No. 980.

22 F.Supp. 801 (1938)


District Court, D. Delaware.

March 1, 1938.

Attorney(s) appearing for the Case

Hugh M. Morris, of Wilmington, Del., Drury W. Cooper and Thomas J. Byrne (of Cooper, Kerr & Dunham), and Charles A. Vilas, all of New York City, for plaintiff.

Ward & Gray, of Wilmington, Del., and Crichton Clarke, of New York City, for defendant.

NIELDS, District Judge.

Following the receipt of the mandate of the Circuit Court of Appeals for this circuit in the above cause this court decreed: "That a perpetual injunction issue out of and under the seal of this court directed to said defendant, Kellogg Company, its officers, agents, servants, employees and attorneys and those in active concert or participating with them, its successors and assigns, restraining and enjoining it and them, and each of them, from the use of the name `SHREDDED WHEAT' as its trade name and from advertising or offering for sale its product in the form and shape of plaintiff's biscuit in violation of its trade mark."

Pursuant to such decree a writ of injunction was served upon defendant on January 8, 1938.

January 20, 1938, defendant filed its petition setting forth a program with respect to the continued operation of its business and proposing to differently carton and package its whole wheat biscuit product. Plaintiff moved to dismiss this petition.

February 4, 1938, defendant filed its supplemental petition setting forth that since the hearing of the motion to dismiss, February 1, 1938, it had been necessary for defendant in filling its orders for defendant's products to enter upon its program, and defendant has been and is shipping its biscuit in the manner set forth in that program. The prayer of the supplemental petition is: "Wherefore, your petitioner repeats the prayer contained in said petition filed herein on January 20, 1938, in order that petitioner may be advised by the Court whether the program outlined in said petition and placed into operation by defendant is a violation of said injunction and if, in the Court's opinion, such program does violate said injunction in any manner that the particulars in which it violates the same may be pointed out by the Court so that defendant may have the opportunity to revise its said program to meet the views to be expressed by the Court."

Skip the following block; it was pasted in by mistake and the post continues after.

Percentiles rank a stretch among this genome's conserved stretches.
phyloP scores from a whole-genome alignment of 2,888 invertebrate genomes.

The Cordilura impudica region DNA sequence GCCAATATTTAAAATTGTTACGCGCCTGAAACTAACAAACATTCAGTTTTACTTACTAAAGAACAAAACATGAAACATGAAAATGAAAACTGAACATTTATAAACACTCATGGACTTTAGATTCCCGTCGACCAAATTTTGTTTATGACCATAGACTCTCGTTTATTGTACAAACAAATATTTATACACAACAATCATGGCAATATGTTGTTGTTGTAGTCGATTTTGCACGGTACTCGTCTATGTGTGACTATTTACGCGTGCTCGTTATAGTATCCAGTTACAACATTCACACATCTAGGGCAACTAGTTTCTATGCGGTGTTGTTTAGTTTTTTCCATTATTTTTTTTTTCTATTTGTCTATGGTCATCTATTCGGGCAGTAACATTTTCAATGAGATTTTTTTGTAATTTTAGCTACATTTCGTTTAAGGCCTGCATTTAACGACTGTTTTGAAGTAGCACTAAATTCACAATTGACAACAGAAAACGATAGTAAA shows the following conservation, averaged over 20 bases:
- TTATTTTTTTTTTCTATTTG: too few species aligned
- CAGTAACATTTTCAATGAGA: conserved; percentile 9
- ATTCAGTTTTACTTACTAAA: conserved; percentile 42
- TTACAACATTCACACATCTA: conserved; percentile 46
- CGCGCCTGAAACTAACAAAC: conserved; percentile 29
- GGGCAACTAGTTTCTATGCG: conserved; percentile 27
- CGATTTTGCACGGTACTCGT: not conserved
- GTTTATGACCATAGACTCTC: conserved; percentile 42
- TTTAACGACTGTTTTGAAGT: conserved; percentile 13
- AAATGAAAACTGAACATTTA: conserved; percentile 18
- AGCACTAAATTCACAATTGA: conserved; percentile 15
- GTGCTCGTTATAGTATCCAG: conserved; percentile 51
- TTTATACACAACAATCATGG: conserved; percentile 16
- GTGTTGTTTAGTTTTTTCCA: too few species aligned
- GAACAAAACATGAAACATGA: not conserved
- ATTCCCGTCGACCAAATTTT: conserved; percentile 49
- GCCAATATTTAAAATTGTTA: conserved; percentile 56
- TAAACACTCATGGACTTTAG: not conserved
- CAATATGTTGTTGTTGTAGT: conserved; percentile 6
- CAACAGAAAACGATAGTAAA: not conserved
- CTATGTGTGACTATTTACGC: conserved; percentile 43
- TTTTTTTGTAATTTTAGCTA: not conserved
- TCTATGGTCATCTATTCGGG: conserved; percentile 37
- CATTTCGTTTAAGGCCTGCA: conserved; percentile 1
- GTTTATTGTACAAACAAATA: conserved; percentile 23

In effect, the petition of defendant requests the court to advise the defendant what it can and what it cannot do. Courts are established to decide cases, not to advise parties. That is a matter for counsel. The practice invoked by defendant is contrary to the settled practice in this circuit and district. Defendant attempts to distinguish its situation from situations controlled by the established practice. It states that it is asking advice not upon proposed conduct but upon a program that has been entered upon and is now existent. This does not alter the matter. Defendant is still asking for an advisory opinion. It is not in a position to have the court adjudicate whether its conduct is in contempt of the court's injunction. Such an adjudication should be had only at the instance of plaintiff in contempt proceedings.

Plaintiff's motion to dismiss must be granted.


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